Collecting and publicly reporting patient safety breaches and naming the hospitals responsible haven’t done much to change the pattern of problems in the state of Minnesota. In 2005, Minnesota was the first state to require hospitals and ambulatory surgery centers to track and report adverse health events, which the state then publishes in an annual report. The number of adverse health events didn’t change much since 2009 but began steadily increasing starting in 2014. The number of events hit a record 384 during the most recent annual reporting period ended in October 2018. Of those events, 118 resulted in a serious patient injury, and 11 led to a patient’s death, the state said in its most recent annual report.
“The increase in events noted in this reporting period was largely driven by a rise in pressure ulcers, retained foreign objects and the loss or damage of irreplaceable biological specimens,” the Minnesota Department of Health said.
New insurance models don’t work
Health researchers from Brown, Northern Arizona and Vanderbilt universities compared the 30-day readmission rates of Medicare beneficiaries enrolled in Medicare Advantage plans with those of patients with traditional Medicare coverage. The study pool was 4.3 million beneficiaries hospitalized at 4,748 hospitals from 2011 to 2014 for heart attacks, heart failure or pneumonia. You’d think beneficiaries in Medicare Advantage plans would have lower readmission rates because their plans have an economic incentive to keep costs down by keeping their enrollees from going back to the hospital. But no. The researchers found that beneficiaries enrolled in Medicare Advantage plans actually had slightly higher readmission rates for all three medical conditions than their peers with traditional Medicare coverage.
“Not only were readmission rates higher for Medicare Advantage than traditional Medicare beneficiaries
for each condition in all 4 years, but the difference increased between 2011 and 2014, a period that included early implementation of the HRRP and initiation of financial penalties in October 2012,” said the researchers, who published their results in the Annals of Internal Medicine.
Maybe firing people will work?
That’s the tact taken recently by a few hospitals and health systems after their incredible patient safety problems came to light. In January, the Houston Chronicle and ProPublica reported that Baylor St. Luke’s Medical Center in Houston ousted its president, chief nursing officer and a physician executive after repeated instances of substandard care at the hospital. Then earlier this month the Associated Press reported that the Mount Carmel Health System in Columbus, Ohio, fired 23 nurses, pharmacists and managers after a physician there ordered potentially fatal doses of painkillers for 29 patients who died. The system’s president and CEO resigned, and the system’s chief clinical officer retired, according to the story.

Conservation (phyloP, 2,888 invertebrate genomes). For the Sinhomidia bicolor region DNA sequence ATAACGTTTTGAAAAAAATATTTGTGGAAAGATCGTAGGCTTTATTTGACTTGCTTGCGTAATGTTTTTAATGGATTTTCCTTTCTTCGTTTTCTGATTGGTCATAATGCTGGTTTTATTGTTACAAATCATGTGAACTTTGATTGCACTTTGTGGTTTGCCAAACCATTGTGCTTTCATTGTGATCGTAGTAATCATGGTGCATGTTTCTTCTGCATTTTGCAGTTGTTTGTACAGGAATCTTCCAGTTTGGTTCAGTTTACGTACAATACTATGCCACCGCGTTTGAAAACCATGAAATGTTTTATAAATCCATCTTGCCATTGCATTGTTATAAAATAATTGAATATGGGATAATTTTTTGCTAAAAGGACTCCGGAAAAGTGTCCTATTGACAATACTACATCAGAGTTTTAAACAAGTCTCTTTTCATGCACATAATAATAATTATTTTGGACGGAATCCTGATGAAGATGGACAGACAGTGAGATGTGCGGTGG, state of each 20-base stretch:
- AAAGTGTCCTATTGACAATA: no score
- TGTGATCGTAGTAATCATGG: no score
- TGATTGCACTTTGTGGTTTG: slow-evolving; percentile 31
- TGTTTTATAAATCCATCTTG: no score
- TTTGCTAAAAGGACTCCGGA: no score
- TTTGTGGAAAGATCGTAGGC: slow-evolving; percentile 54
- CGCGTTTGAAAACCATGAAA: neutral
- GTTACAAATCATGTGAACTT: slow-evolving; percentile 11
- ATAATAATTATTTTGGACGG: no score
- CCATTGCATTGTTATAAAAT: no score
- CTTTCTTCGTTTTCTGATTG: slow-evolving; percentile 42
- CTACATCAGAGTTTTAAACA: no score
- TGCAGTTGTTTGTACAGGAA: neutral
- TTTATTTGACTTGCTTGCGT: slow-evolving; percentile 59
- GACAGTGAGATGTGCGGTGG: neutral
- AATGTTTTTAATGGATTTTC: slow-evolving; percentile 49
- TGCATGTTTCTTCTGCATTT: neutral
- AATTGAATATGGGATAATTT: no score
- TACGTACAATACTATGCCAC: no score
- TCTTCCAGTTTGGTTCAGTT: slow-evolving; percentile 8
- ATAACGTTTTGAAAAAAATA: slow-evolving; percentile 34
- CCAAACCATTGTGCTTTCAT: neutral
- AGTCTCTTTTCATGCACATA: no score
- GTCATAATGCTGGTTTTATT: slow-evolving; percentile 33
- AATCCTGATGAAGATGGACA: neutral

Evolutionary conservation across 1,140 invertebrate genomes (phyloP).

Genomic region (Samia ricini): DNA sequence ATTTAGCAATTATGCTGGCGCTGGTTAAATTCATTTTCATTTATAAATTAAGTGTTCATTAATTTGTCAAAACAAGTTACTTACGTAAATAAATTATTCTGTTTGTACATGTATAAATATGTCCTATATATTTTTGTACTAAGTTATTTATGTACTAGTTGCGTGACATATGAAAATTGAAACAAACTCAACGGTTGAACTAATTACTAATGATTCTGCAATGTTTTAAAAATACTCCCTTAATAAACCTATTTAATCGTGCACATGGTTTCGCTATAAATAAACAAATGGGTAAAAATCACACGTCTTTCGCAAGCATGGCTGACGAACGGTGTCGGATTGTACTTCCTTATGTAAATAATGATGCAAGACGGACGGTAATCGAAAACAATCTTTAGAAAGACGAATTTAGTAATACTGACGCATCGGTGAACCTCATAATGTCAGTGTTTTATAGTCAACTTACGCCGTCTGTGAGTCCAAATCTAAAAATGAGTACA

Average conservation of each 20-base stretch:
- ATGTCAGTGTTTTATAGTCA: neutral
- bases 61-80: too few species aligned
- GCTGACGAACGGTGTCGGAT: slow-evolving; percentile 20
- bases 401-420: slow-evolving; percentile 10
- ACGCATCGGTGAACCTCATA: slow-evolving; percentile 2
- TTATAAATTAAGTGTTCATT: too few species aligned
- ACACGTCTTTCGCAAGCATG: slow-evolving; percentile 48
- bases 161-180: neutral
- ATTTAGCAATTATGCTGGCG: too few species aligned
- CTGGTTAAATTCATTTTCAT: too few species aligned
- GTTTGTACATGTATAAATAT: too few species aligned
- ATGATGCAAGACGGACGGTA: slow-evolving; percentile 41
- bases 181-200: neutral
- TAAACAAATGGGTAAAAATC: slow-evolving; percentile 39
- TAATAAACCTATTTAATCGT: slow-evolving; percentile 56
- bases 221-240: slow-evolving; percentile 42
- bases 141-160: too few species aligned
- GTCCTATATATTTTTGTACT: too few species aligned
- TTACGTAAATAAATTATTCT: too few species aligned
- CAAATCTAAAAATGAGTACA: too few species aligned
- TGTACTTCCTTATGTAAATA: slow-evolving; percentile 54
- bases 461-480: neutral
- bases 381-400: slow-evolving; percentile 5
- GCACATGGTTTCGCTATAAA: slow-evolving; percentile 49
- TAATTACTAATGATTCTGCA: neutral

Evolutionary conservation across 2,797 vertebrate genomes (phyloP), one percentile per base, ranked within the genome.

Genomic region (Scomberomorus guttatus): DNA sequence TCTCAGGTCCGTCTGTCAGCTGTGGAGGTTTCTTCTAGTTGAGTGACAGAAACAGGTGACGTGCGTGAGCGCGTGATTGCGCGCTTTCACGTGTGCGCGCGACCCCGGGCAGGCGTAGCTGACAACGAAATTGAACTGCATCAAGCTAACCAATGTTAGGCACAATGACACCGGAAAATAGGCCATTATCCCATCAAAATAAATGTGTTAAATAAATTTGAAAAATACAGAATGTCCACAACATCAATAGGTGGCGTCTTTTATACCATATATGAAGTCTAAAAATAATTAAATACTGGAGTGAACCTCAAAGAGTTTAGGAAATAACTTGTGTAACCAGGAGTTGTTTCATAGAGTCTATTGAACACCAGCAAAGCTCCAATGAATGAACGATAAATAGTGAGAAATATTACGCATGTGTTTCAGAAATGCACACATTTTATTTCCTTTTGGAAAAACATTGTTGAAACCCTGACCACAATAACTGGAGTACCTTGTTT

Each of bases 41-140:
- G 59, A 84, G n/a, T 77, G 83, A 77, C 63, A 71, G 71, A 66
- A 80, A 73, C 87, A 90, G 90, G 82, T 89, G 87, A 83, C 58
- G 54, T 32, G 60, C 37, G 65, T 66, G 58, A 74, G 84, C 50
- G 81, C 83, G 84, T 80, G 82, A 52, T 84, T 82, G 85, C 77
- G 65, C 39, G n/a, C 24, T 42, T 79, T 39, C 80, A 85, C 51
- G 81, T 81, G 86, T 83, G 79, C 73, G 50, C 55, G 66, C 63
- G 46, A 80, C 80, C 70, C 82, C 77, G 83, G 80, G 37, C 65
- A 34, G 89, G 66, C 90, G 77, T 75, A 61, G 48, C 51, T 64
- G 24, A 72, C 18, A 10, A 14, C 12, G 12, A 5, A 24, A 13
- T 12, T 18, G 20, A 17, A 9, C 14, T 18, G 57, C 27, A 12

Sticks. Carrots. Standards. Training. Shaming. Unemployment. Yet the patient safety problems continue. So what’s an industry whose motto is “first, do no harm” supposed to do?
I think the biggest clue is a word in the title of the IOM’s 1999 report: human.
As long as humans are providing care to patients, you’re going to have human error and the inclination to cover up human error. That’s just how it is, and no amount of risks, rewards, rules or regulations are going to change that.
That’s why the way out of this jam are market-driven technological advances and innovations. Safe care must become less human and more machine. It must become more science than art. It’s clinicians using artificial intelligence-based clinical decision support tools to make fewer mistakes.
Last month, AHRQ said that it’s opening up its database on patient safety events documented by Patient Safety Organizations. PSOs are AHRQ-recognized entities that work with providers to find causes of patient safety problems and come up with interventions to reduce the odds of those problems happening again. AHRQ lists more than 80 PSOs on its site.
If I were a healthcare tech developer or entrepreneur, I would pore through AHRQ’s PSO database and use that information to develop applications that providers could use to make care safer for patients by reducing the chances of human error where they most occur when providers treat patients.
If not, 20 years from now on the 40th anniversary of To Err is Human, we’ll be reading cover stories and articles and great thoughts speculating on whether patient care has gotten any safer than it was in 1999. The consensus will be yes, but we have a long way to go.